Looking back at 2020, it’s difficult to believe that the blog has been dormant since April. After all, with a global pandemic, there should have been nothing but ample time to create content. It’s amazing though how days filled up with things to do, and when they didn’t, the my mood wasn’t right somehow for reflection.
Now that we’re in 2021 and can say good riddance to 2020, it’s time for me to get going again. What better time to start than with the clean late of a new year.
With the said, here’s a bit of a synopsis of the extremes of 2020 for Dorothy and I.
The year started for me in a normal manner with an assignment to photograph a pair of Rosenbauer Panther ARFF units at the Fort Lauderdale Hollywood International Airport. It was definitely a welcome place to visit in January!
In mid-February, Dorothy and I took a trip to Germany with Am Shalom of Glencoe. We spent seven days touring the country with only briefly hearing about Wuhan, China and a contagious new virus strain when going through immigration.
We were on a tour bus with 20 people and mingling in crowds in several cities.
In late February I was in New Hampshire and Massachusetts for two days of fire trucks.
In early March, Dorothy and I took a class on firearm safety and then had to show proficiency with a handgun with a target and multiple distances.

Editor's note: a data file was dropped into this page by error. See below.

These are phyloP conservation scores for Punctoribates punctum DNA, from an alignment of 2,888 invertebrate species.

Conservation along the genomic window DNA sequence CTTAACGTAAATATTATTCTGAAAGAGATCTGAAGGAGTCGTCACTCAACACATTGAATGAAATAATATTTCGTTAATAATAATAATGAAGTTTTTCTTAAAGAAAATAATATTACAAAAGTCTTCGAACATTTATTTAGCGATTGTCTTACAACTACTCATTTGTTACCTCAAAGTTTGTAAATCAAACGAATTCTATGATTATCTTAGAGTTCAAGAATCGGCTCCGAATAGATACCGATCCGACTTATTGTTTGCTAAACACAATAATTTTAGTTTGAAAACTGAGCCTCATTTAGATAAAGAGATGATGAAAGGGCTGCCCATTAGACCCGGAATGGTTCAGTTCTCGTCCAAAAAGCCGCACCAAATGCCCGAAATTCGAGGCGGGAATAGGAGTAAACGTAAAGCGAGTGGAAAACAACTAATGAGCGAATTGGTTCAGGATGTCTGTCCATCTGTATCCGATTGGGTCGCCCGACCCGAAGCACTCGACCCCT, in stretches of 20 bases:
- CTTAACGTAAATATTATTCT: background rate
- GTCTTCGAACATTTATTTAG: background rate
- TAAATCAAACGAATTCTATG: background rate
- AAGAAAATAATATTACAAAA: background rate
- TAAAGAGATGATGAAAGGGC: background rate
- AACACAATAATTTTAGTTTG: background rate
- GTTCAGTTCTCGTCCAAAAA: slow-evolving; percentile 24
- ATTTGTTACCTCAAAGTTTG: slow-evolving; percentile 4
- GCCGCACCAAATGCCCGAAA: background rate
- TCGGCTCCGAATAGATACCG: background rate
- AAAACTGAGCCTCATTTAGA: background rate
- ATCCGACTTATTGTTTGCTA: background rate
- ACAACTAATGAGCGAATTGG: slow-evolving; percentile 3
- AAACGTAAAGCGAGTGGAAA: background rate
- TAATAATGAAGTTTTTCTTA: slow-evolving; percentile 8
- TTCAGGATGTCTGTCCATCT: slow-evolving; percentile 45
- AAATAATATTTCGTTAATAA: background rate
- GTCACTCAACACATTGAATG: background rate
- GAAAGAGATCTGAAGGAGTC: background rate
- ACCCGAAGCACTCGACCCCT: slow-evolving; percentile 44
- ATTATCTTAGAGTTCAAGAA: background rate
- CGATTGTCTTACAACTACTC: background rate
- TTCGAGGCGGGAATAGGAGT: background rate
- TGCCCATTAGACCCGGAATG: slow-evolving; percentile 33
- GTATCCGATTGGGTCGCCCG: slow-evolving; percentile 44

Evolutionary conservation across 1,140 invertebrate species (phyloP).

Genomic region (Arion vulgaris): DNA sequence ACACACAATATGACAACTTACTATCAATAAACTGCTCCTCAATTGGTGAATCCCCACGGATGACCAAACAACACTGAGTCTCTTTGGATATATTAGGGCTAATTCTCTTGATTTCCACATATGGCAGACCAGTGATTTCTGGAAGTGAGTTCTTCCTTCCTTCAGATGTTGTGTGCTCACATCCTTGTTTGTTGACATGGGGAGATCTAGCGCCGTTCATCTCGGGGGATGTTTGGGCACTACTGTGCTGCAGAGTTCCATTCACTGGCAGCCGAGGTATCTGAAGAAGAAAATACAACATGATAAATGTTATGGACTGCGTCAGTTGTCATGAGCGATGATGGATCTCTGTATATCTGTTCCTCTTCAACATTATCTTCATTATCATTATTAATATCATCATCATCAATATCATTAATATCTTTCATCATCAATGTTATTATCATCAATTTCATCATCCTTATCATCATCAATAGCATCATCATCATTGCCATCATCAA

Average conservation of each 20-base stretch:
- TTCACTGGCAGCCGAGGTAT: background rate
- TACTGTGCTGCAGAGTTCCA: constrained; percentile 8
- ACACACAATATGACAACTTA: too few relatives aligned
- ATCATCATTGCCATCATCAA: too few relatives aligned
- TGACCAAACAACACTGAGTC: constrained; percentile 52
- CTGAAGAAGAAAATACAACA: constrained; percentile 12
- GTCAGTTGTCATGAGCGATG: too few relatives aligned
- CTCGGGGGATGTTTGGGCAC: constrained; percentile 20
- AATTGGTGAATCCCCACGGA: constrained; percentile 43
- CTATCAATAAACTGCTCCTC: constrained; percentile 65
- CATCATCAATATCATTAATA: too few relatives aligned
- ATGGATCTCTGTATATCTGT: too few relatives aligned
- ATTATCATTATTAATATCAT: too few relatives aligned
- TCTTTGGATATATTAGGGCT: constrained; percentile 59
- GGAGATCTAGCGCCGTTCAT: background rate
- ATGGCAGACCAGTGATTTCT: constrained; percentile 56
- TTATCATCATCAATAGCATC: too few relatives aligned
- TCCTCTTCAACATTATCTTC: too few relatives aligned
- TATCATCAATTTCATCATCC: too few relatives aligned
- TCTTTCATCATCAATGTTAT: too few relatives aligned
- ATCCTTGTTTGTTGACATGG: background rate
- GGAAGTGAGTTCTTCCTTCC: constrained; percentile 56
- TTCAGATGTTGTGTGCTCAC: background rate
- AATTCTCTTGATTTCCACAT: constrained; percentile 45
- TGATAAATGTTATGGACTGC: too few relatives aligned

On March 11, 2020, the WHO made the assessment that COVID-19 was to be characterized as a pandemic. It was largely considered to be distant from the US though sporadic cases appeared in the Pacific Northwest.
On March 12, we were fortunate to take advantage of a trip that we’d won to a beautiful resort in Nassau. Travel restrictions were being implemented to Europe, Asia, and other destinations to the west. We headed east, which was believed to be safe and not yet an area of danger. We knew that the future for Dorothy, as a Nurse Practitioner in pulmonary, was going to be intense and demanding for the foreseaable future. With that in mind, the brief visit to the Bahamas was fortuitous.
Soon after, things got bad throughout the country. Hospitals went into lockdown mode and personal protection from the virus was paramount, especially for those in healthcare and emergency medical services. Dorothy’s new normal was scrubs with a mask and eye protection from the time she arrived at work until she left for home each day.
With lockdowns and travel restrictions, we began to take long walks every day. On this particular day in late April, we went exploring in a nearby construction site.
During a period of relative calm and lower infection rates nationally, Dorothy accompanied me on a work trip to Washington, DC in August. After a few weeks, hot spots began to pop up around the country which put the kibosh her being able to travel with me. I made a few more trips to select areas after checking case counts and doing our own risk/benefit analysis.
In October, I travelled to both major airports in Houston to photograph airport, rescue and firefighting units (ARFF) for Rosenbauer. While traveling, I wore safety glasses and an N95 mask. I kept my distance from those I came into contact with, and everyone that I met at with the fire department was respectful of my precautions.